In Sierra Leone, the recent arrears reconciliation exercise revealed domestic arrears of 83.4 percent of GDP that is Le 3.3 trillion as of April 2018 and an additional accumulation of 11.4 percent of GDP since. These arrears have curtailed economic activity and pose a risk to financial stability, by stalling projects and undermining contractors’ ability to service their bank loans. The government’s recent efforts have focused on determining a final, comprehensive arrears figure. During June-August 2019, the Ministry of Finance worked with the Audit Service Sierra Leone (ASSL) and relevant Ministries, Departments and Agencies (MDAs) to review individual claims. Through this process, the authorities determined the portion of verified claims that are in arrears, combined this amount with unpaid checks, eliminated any double counting, and subtracted amounts paid to suppliers in the interim. This is according to the Aide Memoire submitted by the International Monetary Fund team, titled Sierra Leone Managing and Preventing Government Expenditure Arrears dated September 22, 2019. The IMF mission, led by Karen Ongley, visited Freetown during 18 to 24 September, 2019, to discuss recent economic developments and progress towards structural reforms. The reconciliation exercise revealed a stock of arrears close to 10 percent of GDP. Most arrears (83.4 percent of GDP) date back to before April 2018, and almost 90 percent of these were accumulated during 2016 and 2017.
Sorry, there are no polls available at the moment.
The sectoral composition of the pre-April 2018 arrears is heavily skewed toward roads (41 percent), followed by security (211.2 percent) and energy sectors (171.4 percent), while all other sectors account for less than 6 percent. A further 11.4 percent of GDP in arrears has accumulated since April 2018 in the form of unpaid checks and the Government expects to repay a significant portion of this by the end of 2019. However, these amounts do not yet reflect any accumulated interest obligations or penalties, which could alter the total amount of arrears.’ For instance, the CSE arrears include penalty interest on which the Government was able to negotiate a 40 percent waiver, with the remainder being securitized as part of the zero-coupon bond. “Developing a transparent and carefully prioritized strategy to clear and prevent new arrears is therefore important. Clearing 10 percent of GDP in arrears is challenging as the public financing situation is tight and priority spending needs are high, while suppliers are demanding favorable repayment terms” the IMF writes. It went further to state that this note highlights that lower interest rates and stretching out the amortization schedule alone will not be enough to bring financing needs from arrears clearance to sustainable levels, implying a need for haircuts and additional financing on highly concessional terms. “A published arrears clearance strategy and equitable treatment of creditors—in line with the Government’s overall strategy to foster good governance—will strengthen the authorities’ negotiating position. A credible plan to improve public financial management (PFM) to avoid future arrears can help increase acceptance of haircuts and help mobilize concessional resources” it added. Under the sub topic, understanding arrears in Sierra Leone, the team noted that the authorities’ initial reconciliation efforts revealed a large stock of arrears and a complex situation. At the time of the IMF-supported program approved in November 2018, the estimated stock of arrears was about 4 percent of GDP, reflecting the stock of unpaid checks at the Ministry of Finance. In early 2019, the Audit Service Sierra Leone (ASSL) completed an audit of claims totaling Le 11.6 trillion covering 2010-18, of which it verified claims of Le 4.5 trillion (nearly 14 percent of GDP). As these verified claims included both arrears and future payment obligations and potential double counting, further work was necessary to determine a final arrears figure.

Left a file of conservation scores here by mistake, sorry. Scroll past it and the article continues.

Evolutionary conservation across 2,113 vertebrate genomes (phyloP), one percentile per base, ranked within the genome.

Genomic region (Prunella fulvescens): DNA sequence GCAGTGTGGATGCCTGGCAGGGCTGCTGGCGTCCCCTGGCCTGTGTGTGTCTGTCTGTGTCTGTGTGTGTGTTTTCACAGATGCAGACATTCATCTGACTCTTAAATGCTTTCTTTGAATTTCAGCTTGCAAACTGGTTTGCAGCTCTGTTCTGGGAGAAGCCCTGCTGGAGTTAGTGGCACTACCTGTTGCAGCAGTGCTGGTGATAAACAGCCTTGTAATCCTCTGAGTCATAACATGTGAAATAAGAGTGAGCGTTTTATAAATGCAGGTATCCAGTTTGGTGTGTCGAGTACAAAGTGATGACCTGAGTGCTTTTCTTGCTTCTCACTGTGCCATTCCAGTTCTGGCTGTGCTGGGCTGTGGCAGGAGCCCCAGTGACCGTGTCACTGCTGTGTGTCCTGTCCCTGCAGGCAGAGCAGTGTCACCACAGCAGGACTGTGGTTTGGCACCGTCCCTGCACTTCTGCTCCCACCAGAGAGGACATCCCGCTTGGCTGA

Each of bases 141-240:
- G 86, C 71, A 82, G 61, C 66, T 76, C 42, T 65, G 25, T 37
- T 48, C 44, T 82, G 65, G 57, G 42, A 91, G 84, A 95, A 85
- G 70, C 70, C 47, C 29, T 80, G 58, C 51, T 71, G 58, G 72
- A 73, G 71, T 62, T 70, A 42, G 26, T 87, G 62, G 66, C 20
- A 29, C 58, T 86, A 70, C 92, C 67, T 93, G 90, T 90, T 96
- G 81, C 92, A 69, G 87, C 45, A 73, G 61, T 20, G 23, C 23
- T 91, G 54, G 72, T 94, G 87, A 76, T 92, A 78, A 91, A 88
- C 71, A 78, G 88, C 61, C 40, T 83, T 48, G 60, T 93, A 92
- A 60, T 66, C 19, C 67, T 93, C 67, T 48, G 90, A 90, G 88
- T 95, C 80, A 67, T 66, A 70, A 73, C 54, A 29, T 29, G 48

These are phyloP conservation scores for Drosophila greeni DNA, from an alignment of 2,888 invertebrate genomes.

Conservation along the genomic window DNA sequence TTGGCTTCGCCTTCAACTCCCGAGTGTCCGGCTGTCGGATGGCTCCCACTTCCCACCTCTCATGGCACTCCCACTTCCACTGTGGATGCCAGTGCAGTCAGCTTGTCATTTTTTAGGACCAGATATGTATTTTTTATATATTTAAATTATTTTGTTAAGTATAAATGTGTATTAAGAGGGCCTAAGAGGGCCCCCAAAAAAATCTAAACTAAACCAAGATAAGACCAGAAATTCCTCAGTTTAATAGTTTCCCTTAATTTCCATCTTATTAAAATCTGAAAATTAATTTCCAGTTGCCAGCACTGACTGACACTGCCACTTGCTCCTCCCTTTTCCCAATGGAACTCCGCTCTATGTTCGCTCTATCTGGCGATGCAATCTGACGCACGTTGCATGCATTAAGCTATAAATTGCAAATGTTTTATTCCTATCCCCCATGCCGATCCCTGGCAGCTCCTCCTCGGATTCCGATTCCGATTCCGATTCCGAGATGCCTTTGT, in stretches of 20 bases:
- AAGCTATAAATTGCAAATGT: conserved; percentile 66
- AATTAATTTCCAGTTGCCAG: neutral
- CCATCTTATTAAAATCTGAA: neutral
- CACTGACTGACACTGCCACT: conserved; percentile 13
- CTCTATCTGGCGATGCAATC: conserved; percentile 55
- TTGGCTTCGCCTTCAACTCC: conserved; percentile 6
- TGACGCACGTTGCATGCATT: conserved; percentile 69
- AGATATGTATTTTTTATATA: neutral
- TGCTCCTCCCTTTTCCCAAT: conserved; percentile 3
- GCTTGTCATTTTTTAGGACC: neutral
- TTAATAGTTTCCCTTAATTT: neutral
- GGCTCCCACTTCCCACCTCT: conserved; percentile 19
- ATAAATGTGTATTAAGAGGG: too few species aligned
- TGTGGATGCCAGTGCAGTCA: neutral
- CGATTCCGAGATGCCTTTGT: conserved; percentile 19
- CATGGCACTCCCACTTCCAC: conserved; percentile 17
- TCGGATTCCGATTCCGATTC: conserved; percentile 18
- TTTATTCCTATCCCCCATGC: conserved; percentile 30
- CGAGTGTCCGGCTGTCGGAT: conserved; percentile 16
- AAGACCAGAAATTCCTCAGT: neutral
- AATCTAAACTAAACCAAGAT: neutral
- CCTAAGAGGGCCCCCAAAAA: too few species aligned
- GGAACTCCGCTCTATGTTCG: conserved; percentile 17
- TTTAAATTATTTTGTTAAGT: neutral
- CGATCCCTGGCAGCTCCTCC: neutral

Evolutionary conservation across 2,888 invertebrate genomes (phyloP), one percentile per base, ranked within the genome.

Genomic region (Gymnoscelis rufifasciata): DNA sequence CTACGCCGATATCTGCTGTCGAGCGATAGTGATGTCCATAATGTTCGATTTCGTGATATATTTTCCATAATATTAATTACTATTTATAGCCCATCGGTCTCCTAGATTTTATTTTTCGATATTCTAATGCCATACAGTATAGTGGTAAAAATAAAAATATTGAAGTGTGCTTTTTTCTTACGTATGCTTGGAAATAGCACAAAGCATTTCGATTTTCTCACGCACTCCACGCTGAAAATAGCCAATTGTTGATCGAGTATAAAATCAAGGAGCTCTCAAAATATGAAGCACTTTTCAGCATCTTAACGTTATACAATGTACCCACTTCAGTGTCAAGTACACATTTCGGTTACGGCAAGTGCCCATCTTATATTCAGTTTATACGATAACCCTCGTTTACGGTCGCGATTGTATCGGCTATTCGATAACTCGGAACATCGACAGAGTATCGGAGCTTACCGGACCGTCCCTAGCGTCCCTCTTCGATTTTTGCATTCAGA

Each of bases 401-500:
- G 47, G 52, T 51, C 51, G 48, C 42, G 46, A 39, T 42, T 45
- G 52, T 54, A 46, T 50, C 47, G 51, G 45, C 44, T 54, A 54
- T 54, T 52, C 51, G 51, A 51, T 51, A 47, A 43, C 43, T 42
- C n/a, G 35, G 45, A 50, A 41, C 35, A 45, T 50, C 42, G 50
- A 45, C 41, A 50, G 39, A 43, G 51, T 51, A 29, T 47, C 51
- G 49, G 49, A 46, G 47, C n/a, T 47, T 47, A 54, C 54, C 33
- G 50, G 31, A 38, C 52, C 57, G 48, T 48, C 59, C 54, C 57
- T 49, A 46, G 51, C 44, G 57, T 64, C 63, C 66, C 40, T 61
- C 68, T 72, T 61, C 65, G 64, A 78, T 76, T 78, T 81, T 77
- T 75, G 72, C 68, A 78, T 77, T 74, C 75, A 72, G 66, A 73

By Zainab Iyamide Joaque
Login or Subscribe to read the entire article